Westminster Gazette, 8 June 1921
On 7 June 1921, a fortnight after the election, the 40 Unionist MPs met at Belfast City Hall. At this event, James Craig was appointed as Prime Minister and Hugh O’Neill was elected as Speaker of the House of Commons. Nationalists and republicans meanwhile boycotted the occasion and future sittings of the parliament. Many left-leaning British newspapers were critical of the new legislature and this report from the Westminster Gazette shows concern that the upcoming visit of King George V may be detrimental to the current situation in Ireland.
Notes of the Day
Yesterday, in the absence of all the Sinn Fein and Nationalist members, the first Ulster Parliament was opened by Lord Fitzalan. Seldom has an inaugural ceremony taken place in such gloomy circumstances, or has the gloom found such open expression as it did in the speech of the Catholic Viceroy in the Protestant stronghold …
Ireland and the Crown
It has for some time been suggested that the King should go to Belfast in person for the opening in State of the Ulster Parliament on June 22. Now it appears to be definitely assumed that he will go. We most sincerely hope that no such step will be taken.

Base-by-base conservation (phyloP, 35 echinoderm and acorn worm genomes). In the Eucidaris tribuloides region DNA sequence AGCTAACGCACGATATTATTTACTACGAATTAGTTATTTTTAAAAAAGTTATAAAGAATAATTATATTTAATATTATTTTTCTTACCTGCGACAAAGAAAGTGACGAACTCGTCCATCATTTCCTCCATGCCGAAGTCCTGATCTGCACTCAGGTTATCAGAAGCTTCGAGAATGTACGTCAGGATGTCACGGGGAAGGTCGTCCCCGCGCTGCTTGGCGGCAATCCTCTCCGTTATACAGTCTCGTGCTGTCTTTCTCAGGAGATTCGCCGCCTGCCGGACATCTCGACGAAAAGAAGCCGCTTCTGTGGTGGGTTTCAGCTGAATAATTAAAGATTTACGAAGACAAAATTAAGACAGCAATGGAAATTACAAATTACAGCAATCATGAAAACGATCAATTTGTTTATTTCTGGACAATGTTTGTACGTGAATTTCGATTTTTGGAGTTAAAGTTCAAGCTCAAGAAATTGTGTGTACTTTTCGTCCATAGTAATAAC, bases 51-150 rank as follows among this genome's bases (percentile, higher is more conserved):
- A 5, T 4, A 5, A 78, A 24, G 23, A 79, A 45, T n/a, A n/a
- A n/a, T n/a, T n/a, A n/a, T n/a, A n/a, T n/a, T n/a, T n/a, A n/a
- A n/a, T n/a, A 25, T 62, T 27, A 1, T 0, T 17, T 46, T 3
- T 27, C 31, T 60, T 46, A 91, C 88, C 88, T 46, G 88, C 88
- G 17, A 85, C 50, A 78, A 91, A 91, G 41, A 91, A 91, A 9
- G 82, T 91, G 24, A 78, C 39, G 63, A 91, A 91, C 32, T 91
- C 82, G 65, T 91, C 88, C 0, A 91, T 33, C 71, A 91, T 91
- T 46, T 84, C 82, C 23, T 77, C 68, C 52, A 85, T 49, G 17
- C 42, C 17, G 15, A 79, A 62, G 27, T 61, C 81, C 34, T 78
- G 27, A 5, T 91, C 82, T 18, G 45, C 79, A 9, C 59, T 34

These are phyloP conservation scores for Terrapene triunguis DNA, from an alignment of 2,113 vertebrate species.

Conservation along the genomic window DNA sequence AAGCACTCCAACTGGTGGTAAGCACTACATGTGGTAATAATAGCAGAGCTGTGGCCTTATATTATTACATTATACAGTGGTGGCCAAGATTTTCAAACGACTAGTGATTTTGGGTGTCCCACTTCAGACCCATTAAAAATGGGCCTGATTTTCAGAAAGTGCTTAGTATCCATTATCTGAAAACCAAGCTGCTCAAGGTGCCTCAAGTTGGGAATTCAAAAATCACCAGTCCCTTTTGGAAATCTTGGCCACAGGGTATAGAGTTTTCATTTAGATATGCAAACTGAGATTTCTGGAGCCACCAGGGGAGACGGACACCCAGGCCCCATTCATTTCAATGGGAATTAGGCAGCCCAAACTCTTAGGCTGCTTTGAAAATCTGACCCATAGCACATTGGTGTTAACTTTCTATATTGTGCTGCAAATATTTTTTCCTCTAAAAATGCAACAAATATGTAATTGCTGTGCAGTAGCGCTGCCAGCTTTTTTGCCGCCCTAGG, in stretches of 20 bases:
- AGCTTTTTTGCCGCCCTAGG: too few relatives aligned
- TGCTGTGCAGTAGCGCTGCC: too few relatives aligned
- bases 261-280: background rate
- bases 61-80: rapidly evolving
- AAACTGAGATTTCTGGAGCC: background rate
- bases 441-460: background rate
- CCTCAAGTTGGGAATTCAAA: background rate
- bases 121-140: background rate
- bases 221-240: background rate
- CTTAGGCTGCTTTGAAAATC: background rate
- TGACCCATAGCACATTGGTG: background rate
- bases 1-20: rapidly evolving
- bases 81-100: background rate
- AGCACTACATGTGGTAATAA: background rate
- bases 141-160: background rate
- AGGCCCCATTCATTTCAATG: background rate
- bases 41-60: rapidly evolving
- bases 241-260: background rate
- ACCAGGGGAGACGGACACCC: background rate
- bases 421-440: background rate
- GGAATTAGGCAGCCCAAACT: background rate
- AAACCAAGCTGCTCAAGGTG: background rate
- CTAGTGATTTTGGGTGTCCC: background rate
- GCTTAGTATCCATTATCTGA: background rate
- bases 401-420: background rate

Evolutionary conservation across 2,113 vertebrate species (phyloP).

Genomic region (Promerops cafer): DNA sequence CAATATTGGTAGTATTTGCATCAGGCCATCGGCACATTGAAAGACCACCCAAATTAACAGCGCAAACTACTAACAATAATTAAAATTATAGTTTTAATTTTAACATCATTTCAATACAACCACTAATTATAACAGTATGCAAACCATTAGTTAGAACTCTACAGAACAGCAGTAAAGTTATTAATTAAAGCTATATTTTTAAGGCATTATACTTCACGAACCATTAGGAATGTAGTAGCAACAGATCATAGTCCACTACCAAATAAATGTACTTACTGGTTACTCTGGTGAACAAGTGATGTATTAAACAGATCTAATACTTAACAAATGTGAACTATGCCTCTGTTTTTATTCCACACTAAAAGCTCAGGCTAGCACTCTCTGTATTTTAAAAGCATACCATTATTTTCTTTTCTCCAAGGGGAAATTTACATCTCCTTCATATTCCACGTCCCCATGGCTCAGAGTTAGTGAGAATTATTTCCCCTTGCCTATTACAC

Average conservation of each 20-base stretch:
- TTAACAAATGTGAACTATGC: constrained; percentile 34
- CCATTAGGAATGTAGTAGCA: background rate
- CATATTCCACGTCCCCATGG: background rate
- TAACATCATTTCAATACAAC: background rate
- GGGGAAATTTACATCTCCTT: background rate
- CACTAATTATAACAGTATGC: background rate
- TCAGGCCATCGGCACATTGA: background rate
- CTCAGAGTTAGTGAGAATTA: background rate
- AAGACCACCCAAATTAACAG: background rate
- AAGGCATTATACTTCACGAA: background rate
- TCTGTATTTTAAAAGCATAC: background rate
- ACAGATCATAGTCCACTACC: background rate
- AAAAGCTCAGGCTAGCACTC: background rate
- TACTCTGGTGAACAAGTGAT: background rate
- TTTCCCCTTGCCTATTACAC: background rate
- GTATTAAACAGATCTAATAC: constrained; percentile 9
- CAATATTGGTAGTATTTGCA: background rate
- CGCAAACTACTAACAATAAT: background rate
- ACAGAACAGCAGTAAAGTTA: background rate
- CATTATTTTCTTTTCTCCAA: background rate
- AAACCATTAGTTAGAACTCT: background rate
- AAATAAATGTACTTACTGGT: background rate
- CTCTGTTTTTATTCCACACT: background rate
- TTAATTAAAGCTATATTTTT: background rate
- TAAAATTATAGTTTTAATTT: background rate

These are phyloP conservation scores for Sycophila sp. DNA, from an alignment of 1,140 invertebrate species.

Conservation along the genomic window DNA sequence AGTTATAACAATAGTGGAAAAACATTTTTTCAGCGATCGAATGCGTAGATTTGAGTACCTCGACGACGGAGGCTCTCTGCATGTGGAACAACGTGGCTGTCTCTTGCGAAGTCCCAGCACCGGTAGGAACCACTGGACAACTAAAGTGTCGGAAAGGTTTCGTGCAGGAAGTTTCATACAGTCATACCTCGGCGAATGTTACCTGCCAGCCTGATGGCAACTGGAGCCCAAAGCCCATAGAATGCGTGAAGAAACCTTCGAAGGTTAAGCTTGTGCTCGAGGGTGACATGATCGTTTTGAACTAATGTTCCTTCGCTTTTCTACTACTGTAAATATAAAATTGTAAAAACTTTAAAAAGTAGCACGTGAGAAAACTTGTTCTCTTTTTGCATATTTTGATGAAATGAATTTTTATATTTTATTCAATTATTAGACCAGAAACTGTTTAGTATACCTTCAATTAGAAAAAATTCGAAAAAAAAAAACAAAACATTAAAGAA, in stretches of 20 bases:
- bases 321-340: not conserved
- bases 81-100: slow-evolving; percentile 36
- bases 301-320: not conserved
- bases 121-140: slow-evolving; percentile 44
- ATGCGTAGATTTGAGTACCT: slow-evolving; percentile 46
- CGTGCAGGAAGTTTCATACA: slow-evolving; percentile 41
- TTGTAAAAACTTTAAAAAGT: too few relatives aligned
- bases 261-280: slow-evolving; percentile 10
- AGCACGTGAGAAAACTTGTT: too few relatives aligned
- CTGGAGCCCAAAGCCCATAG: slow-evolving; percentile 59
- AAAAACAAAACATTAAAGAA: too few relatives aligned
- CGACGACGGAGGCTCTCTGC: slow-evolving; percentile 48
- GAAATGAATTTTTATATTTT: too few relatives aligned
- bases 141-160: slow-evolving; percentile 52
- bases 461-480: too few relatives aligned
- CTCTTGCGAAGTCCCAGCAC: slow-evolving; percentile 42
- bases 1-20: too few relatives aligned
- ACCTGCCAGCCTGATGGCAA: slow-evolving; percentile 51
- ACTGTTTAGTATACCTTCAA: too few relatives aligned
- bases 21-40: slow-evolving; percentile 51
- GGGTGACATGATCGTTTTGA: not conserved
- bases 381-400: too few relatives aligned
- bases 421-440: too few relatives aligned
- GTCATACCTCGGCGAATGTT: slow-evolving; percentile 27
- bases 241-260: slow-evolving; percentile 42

We say this in no spirit of hostility to Belfast or to Ulster as a whole. The opening of the Ulster Parliament, however, does not solve the Irish problem; it is only one move in a long and yet unfinished game. We cannot foresee the later moves, but we can be certain that this is not the last. At some point in the Irish struggle the Crown may well be able to play a healing part, but if it is to do so it is essential that it should be kept absolutely clear of Irish politics while they are in their present appalling position.
A visit by the King to Belfast on such an occasion could but be regarded as an act of political significance, and, in our opinion, to convey, even mistakenly, such an impression would be a great calamity.